Raise mowing height up to 2 inches in the fall to allow the grass plants to harden off (acclimate or prepare) for the winter.
Zoysia grass is drought tolerant but will turn a brownish color and stop growing during dry periods. It needs at least 1 inch of water/rain per week to keep it growing vigorously. Infrequent, deep soaking promotes deep roots and a healthy lawn.
Fertilizing Zoysia Grass
Wait until after the last frost and at least 75% of your lawn is green before you start fertilizing, then apply 1/2 to 1 pound of nitrogen per 1000 square feet.
Fertilize every 4 to 8 weeks until the end of August and apply no more than 2 pounds of actual nitrogen per growing season. Zoysia performs best with low to moderate fertilization. Use a fertilizer ratio of 4:1:2 unless soil test results indicate differently.
A helpful fertilizing tip from the N.C. State Cooperative Extension Service:
Weeds, Diseases & Insects
Weeds can be a problem when starting a new Zoysia lawn because it is slow to fill in – taking up to a year. But once established, it makes such a thick lawn that weeds are not a problem.
Billbugs and white grubs are the major insect pests. It is a good idea to monitor for insects but treating with insecticides is not usually necessary.
Popular Varieties for Lawns
There are three species of and zoysia grass that are planted in quality lawns.
Zoysia japonica, Zoysia matrella and Zoysia tenuifolia are lawn species. Several improved cultivars have been developed.
Japanese lawngrass (Z. japonica) is very cold tolerant and the only species that can be grown from seed.
Zoysia matrella has finer textured leaves and forms a denser turf than Z. japonica but is not as cold tolerant.
Zoysia tenuifolia is a very fine textured species but is a very heavy thatch producer.
- Empire® is an improved variety that features improved wear tolerance, drought tolerance, less mowing, and moderate to good shade tolerance.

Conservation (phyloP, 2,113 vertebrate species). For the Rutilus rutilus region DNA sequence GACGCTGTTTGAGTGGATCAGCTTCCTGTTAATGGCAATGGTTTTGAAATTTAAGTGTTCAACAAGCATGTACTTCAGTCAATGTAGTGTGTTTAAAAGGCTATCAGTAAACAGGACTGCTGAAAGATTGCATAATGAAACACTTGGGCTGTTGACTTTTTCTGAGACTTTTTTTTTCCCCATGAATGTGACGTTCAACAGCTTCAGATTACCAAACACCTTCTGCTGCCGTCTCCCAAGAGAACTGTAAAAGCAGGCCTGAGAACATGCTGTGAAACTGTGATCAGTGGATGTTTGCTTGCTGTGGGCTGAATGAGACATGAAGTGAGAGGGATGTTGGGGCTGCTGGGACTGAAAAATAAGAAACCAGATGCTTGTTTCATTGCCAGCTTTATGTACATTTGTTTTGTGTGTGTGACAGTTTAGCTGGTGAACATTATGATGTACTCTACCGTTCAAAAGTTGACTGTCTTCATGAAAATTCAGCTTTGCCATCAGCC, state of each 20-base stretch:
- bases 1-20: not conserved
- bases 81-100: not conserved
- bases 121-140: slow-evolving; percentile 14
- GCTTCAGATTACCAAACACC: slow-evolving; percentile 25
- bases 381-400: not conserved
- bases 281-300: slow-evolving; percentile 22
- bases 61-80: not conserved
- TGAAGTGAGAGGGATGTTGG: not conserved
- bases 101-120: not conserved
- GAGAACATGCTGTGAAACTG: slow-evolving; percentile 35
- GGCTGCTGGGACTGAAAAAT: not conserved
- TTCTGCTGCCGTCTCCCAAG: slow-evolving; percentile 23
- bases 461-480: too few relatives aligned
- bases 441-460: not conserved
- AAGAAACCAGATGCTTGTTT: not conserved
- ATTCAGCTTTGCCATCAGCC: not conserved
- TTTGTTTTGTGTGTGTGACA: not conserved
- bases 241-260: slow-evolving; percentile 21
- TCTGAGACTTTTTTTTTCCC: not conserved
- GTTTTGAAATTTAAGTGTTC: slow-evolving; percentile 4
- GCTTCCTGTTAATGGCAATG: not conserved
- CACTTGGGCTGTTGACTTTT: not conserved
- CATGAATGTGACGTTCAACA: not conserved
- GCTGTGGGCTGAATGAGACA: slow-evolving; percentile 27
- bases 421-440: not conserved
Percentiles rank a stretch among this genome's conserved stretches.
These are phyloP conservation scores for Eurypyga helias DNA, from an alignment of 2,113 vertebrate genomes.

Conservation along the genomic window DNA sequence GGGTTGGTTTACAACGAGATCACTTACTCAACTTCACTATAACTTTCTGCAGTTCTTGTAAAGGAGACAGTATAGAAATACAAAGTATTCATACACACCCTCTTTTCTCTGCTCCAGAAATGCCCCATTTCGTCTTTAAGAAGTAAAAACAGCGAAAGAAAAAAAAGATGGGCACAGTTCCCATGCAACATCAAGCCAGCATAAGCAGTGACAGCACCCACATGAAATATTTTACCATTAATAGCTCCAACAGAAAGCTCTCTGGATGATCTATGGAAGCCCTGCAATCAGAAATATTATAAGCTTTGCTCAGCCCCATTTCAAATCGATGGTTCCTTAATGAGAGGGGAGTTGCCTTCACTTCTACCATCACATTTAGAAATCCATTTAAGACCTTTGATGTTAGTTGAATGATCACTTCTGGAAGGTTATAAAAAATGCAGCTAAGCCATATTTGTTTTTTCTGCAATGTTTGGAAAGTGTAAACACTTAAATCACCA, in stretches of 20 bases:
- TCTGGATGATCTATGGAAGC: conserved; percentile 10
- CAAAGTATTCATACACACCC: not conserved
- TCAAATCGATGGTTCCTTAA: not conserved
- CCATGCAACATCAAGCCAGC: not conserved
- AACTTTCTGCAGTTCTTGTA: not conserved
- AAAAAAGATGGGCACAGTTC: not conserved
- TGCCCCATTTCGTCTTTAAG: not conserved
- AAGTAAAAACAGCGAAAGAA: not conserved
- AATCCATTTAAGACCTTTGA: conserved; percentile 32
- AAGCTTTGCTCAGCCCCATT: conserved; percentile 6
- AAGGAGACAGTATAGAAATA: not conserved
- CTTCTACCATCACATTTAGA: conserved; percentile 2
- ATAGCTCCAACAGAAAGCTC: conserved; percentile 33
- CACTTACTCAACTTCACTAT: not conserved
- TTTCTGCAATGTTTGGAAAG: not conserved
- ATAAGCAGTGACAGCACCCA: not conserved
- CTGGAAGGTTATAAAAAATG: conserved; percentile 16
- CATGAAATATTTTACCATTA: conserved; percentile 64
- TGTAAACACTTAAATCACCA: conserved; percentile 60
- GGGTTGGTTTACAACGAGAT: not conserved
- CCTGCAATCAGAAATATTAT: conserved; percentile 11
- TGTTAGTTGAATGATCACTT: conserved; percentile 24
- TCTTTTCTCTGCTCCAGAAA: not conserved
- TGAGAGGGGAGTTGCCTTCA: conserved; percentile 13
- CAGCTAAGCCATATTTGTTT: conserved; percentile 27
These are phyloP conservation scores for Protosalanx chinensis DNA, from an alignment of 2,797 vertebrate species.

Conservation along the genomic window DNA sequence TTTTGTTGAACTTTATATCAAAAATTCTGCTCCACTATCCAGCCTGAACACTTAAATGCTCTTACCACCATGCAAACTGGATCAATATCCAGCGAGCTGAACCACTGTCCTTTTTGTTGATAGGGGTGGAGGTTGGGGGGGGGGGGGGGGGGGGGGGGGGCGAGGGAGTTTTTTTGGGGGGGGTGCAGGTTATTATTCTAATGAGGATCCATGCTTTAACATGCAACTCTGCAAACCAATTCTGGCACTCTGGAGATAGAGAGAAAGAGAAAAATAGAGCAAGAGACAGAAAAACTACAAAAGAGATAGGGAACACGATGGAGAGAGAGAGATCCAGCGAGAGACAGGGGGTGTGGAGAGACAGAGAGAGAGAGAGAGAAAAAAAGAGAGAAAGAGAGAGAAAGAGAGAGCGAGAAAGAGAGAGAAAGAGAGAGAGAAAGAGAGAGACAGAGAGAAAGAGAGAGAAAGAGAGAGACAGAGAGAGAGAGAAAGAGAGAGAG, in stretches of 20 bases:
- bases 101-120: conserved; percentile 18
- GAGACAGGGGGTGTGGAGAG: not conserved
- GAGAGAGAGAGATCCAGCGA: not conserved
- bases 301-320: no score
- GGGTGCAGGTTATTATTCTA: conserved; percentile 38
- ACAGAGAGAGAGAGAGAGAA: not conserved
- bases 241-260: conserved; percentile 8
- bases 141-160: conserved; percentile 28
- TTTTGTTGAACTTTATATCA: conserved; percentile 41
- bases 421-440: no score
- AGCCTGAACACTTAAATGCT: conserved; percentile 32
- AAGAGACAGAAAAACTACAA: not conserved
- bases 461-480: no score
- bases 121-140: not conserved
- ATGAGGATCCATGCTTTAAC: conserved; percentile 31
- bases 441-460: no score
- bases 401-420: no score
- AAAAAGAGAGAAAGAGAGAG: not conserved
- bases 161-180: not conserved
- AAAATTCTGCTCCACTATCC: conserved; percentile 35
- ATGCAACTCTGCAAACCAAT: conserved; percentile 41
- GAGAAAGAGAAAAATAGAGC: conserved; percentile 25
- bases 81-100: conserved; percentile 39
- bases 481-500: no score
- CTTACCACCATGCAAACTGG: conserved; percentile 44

- ‘Meyer’ is a good cold-tolerant cultivar that is popular in the transition zone.
- ‘Emerald’ is shade tolerant and a very beautiful grass. It is a hybrid of Z. japonica and Z. tenuifolia.
- ‘El Toro’ is faster growing than ‘Meyer’ and produces less thatch. It is a good choice if you use a rotary lawn mower.
- ‘Belaire’ establishes quickly.
- ‘Zorro’ is rated #1 by the National Turfgrass Evaluation Program. It makes a high-quality golf course turf or home lawn.
- ‘Compadre’ is a good companion species with tall fescue. Plant them together for a green lawn all year long.
More Grass Types:
A warm-season perennial grass that is a good choice for low-maintenance landscapes. Buffalo grass is the only native grass species widely used in lawns.
What is Bermuda grass? Hybrid vs. Common, uses and the best types for home lawns. How to plant and care for a Bermudagrass lawn. Helpful DIY tips and advice for planting and growing grass.
With a little care and when planted in the right area St. Augustine Grass makes a very dense lawn that feels great under bare feet.